Photo: NaraSimhan/
4 Dec 2018

Environmental crime and corruption: Threatening biodiversity, threatening societies

A flight attendant carefully folds bubble wrap around a jar of poached caviar and puts it in his bag. He is getting ready to go to work.

Arriving in a European city from Southeast Asia, the flight attendant hands the caviar to a dealer.  Both are part of an organized criminal network, a network that trades in species on the edge of extinction, a network whose illegal trade threatens entire ecosystems. Individual airline employees are complicit. Individual police officers are complicit. Even individuals in the anti-poaching units otherwise working so hard against the illegal wildlife trade can be involved.

- Certain airports are well known to experienced practitioners as pivotal nodes for smuggling wildlife products. Corrupt employees and civil servants can be found in any sector. Environmental crime has a devastating effect not only on animals, forests and fisheries, but ultimately also on us, says Aled Williams, senior adviser at the U4 Anti-Corruption Resource Centre at CMI.

He is the Research Coordinator for a team recently awarded funding from USAID to develop new knowledge, innovative methods and tools to counter corruption and environmental crime. The team consists of WWF-US, the wildlife trade monitoring network TRAFFIC and the Terrorism, Transnational Crime and Corruption Center (TraCCC) at George Mason University.

Weak historic anti-corruption impacts
International measures to prevent corruption in natural resource sectors are plentiful, but still not good enough. Often, neither measures intended to address natural resource corruption nor environmental crimes have the desired effects.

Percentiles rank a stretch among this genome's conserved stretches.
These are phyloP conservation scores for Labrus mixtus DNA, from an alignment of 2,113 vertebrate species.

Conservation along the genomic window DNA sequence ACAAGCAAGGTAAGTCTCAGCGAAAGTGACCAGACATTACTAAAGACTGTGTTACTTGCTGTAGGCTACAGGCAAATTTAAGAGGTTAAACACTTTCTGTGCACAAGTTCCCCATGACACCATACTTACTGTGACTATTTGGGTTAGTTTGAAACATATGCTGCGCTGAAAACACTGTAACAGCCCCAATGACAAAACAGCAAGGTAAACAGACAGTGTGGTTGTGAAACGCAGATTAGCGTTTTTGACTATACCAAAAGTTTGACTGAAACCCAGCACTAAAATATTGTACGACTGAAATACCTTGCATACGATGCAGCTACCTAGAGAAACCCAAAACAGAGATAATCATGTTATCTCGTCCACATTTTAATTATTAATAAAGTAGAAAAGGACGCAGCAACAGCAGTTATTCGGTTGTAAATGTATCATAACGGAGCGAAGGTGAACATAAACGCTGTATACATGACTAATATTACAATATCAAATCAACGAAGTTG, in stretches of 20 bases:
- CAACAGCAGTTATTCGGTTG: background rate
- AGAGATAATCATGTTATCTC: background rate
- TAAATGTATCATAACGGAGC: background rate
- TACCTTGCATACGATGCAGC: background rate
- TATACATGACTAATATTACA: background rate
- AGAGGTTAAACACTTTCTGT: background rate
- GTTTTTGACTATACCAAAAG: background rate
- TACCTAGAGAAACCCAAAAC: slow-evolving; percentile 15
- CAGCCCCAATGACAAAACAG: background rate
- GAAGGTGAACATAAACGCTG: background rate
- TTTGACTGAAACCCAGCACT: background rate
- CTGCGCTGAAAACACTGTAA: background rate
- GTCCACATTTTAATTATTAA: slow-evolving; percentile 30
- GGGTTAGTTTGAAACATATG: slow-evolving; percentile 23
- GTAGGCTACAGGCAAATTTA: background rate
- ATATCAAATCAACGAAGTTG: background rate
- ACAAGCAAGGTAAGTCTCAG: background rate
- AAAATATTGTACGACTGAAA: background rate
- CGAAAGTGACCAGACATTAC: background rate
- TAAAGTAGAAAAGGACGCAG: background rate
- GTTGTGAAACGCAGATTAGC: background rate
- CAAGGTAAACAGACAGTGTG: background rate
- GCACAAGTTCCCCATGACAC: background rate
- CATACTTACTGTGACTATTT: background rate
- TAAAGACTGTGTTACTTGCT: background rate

Developing new methods for tackling corruption and environmental crime is urgent. Some key species´ rates of decline are again worsening, risking a repeat of the alarming levels of decline seen in the 1980s. A recent WWF report found that humanity has wiped out 60% of mammals, birds, fish and reptiles since the 1970s. Smugglers, dealers, and complicit officials apparently have the upper hand, and corruption is a crucial part of the problem.

Uniting forces, strengthening anti-corruption measures in the environmental space
The new project is linked to the U4 Centre’s work on corruption in the natural resource and energy sectors, and its findings will be an invaluable contribution to the anti-corruption work not only of USAID but also of the U4 Partners. It will provide insights on the benefits of cooperating across sectors: Often separated by disciplinary or thematic boundaries, academics, anti-corruption practitioners and conservation advocates will join forces via this project.

-For too long, we have viewed human society as somehow separate from the ecosystems that sustain us. But we are embedded in these same ecosystems. If ecological and species decline continue at current rates, the impacts could cause runaway effects that we cannot control. So how do we stay ahead of the game? Our goal is to know more about how corruption and environmental crimes interrelate within specific contexts in order to help USAID and its partners develop targeted measures for stemming the negative impacts of corruption on biodiversity, says Williams.